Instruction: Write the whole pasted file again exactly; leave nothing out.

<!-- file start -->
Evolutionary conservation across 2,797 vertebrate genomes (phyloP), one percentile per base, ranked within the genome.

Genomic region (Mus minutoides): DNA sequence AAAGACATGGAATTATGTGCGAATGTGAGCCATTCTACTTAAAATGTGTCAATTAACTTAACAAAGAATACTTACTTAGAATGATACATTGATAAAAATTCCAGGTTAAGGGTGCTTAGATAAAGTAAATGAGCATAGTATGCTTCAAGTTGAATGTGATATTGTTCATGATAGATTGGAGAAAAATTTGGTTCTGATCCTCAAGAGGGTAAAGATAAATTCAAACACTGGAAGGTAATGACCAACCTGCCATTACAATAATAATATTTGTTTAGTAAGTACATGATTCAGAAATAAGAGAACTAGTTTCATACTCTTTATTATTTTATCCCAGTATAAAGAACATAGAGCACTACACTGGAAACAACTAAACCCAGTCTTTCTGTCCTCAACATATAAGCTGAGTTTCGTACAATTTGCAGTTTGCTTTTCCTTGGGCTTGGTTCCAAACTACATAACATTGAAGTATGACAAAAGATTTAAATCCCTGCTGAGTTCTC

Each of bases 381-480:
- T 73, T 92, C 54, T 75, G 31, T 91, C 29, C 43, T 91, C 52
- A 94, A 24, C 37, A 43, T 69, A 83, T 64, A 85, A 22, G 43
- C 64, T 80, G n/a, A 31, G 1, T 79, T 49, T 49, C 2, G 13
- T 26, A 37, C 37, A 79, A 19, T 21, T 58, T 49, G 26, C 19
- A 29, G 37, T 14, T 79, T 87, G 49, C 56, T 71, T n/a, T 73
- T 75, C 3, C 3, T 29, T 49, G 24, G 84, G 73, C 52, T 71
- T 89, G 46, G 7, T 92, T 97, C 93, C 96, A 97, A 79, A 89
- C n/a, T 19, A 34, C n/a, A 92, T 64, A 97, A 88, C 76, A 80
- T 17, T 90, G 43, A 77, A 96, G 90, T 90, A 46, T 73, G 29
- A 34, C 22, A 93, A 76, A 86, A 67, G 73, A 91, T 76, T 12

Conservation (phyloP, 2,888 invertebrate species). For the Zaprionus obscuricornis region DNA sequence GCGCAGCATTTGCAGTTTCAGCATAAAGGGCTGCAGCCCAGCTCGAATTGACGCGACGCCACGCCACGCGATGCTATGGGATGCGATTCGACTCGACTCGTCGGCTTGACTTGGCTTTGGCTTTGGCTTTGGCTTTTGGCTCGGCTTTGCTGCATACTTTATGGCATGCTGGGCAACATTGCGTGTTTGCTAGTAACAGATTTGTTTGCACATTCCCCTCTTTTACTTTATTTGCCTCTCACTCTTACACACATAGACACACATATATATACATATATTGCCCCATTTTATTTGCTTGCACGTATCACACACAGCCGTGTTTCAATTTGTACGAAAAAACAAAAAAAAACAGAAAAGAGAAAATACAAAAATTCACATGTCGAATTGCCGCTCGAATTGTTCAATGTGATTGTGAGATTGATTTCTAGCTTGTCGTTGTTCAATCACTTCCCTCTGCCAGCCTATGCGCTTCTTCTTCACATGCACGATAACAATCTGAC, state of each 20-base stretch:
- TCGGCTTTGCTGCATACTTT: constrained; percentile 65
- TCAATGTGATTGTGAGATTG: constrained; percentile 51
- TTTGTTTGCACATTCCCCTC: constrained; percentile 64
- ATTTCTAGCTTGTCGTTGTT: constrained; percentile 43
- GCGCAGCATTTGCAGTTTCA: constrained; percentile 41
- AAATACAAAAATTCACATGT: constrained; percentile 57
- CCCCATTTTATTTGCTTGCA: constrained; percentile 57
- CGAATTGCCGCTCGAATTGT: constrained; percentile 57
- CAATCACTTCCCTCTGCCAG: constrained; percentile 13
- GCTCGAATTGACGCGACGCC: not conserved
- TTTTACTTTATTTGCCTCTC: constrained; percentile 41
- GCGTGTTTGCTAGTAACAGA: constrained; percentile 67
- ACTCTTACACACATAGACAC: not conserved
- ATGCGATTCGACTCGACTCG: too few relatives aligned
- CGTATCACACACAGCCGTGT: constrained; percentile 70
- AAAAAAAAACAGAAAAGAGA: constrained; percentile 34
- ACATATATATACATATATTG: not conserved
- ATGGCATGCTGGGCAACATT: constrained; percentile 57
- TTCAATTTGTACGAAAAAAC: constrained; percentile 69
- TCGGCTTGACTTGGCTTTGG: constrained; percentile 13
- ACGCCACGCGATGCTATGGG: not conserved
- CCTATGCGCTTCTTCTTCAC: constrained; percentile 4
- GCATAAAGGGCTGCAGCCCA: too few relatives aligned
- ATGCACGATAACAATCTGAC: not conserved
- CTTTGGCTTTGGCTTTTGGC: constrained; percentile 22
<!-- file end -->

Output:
Evolutionary conservation across 2,797 vertebrate genomes (phyloP), one percentile per base, ranked within the genome.

Genomic region (Mus minutoides): DNA sequence AAAGACATGGAATTATGTGCGAATGTGAGCCATTCTACTTAAAATGTGTCAATTAACTTAACAAAGAATACTTACTTAGAATGATACATTGATAAAAATTCCAGGTTAAGGGTGCTTAGATAAAGTAAATGAGCATAGTATGCTTCAAGTTGAATGTGATATTGTTCATGATAGATTGGAGAAAAATTTGGTTCTGATCCTCAAGAGGGTAAAGATAAATTCAAACACTGGAAGGTAATGACCAACCTGCCATTACAATAATAATATTTGTTTAGTAAGTACATGATTCAGAAATAAGAGAACTAGTTTCATACTCTTTATTATTTTATCCCAGTATAAAGAACATAGAGCACTACACTGGAAACAACTAAACCCAGTCTTTCTGTCCTCAACATATAAGCTGAGTTTCGTACAATTTGCAGTTTGCTTTTCCTTGGGCTTGGTTCCAAACTACATAACATTGAAGTATGACAAAAGATTTAAATCCCTGCTGAGTTCTC

Each of bases 381-480:
- T 73, T 92, C 54, T 75, G 31, T 91, C 29, C 43, T 91, C 52
- A 94, A 24, C 37, A 43, T 69, A 83, T 64, A 85, A 22, G 43
- C 64, T 80, G n/a, A 31, G 1, T 79, T 49, T 49, C 2, G 13
- T 26, A 37, C 37, A 79, A 19, T 21, T 58, T 49, G 26, C 19
- A 29, G 37, T 14, T 79, T 87, G 49, C 56, T 71, T n/a, T 73
- T 75, C 3, C 3, T 29, T 49, G 24, G 84, G 73, C 52, T 71
- T 89, G 46, G 7, T 92, T 97, C 93, C 96, A 97, A 79, A 89
- C n/a, T 19, A 34, C n/a, A 92, T 64, A 97, A 88, C 76, A 80
- T 17, T 90, G 43, A 77, A 96, G 90, T 90, A 46, T 73, G 29
- A 34, C 22, A 93, A 76, A 86, A 67, G 73, A 91, T 76, T 12

Conservation (phyloP, 2,888 invertebrate species). For the Zaprionus obscuricornis region DNA sequence GCGCAGCATTTGCAGTTTCAGCATAAAGGGCTGCAGCCCAGCTCGAATTGACGCGACGCCACGCCACGCGATGCTATGGGATGCGATTCGACTCGACTCGTCGGCTTGACTTGGCTTTGGCTTTGGCTTTGGCTTTTGGCTCGGCTTTGCTGCATACTTTATGGCATGCTGGGCAACATTGCGTGTTTGCTAGTAACAGATTTGTTTGCACATTCCCCTCTTTTACTTTATTTGCCTCTCACTCTTACACACATAGACACACATATATATACATATATTGCCCCATTTTATTTGCTTGCACGTATCACACACAGCCGTGTTTCAATTTGTACGAAAAAACAAAAAAAAACAGAAAAGAGAAAATACAAAAATTCACATGTCGAATTGCCGCTCGAATTGTTCAATGTGATTGTGAGATTGATTTCTAGCTTGTCGTTGTTCAATCACTTCCCTCTGCCAGCCTATGCGCTTCTTCTTCACATGCACGATAACAATCTGAC, state of each 20-base stretch:
- TCGGCTTTGCTGCATACTTT: constrained; percentile 65
- TCAATGTGATTGTGAGATTG: constrained; percentile 51
- TTTGTTTGCACATTCCCCTC: constrained; percentile 64
- ATTTCTAGCTTGTCGTTGTT: constrained; percentile 43
- GCGCAGCATTTGCAGTTTCA: constrained; percentile 41
- AAATACAAAAATTCACATGT: constrained; percentile 57
- CCCCATTTTATTTGCTTGCA: constrained; percentile 57
- CGAATTGCCGCTCGAATTGT: constrained; percentile 57
- CAATCACTTCCCTCTGCCAG: constrained; percentile 13
- GCTCGAATTGACGCGACGCC: not conserved
- TTTTACTTTATTTGCCTCTC: constrained; percentile 41
- GCGTGTTTGCTAGTAACAGA: constrained; percentile 67
- ACTCTTACACACATAGACAC: not conserved
- ATGCGATTCGACTCGACTCG: too few relatives aligned
- CGTATCACACACAGCCGTGT: constrained; percentile 70
- AAAAAAAAACAGAAAAGAGA: constrained; percentile 34
- ACATATATATACATATATTG: not conserved
- ATGGCATGCTGGGCAACATT: constrained; percentile 57
- TTCAATTTGTACGAAAAAAC: constrained; percentile 69
- TCGGCTTGACTTGGCTTTGG: constrained; percentile 13
- ACGCCACGCGATGCTATGGG: not conserved
- CCTATGCGCTTCTTCTTCAC: constrained; percentile 4
- GCATAAAGGGCTGCAGCCCA: too few relatives aligned
- ATGCACGATAACAATCTGAC: not conserved
- CTTTGGCTTTGGCTTTTGGC: constrained; percentile 22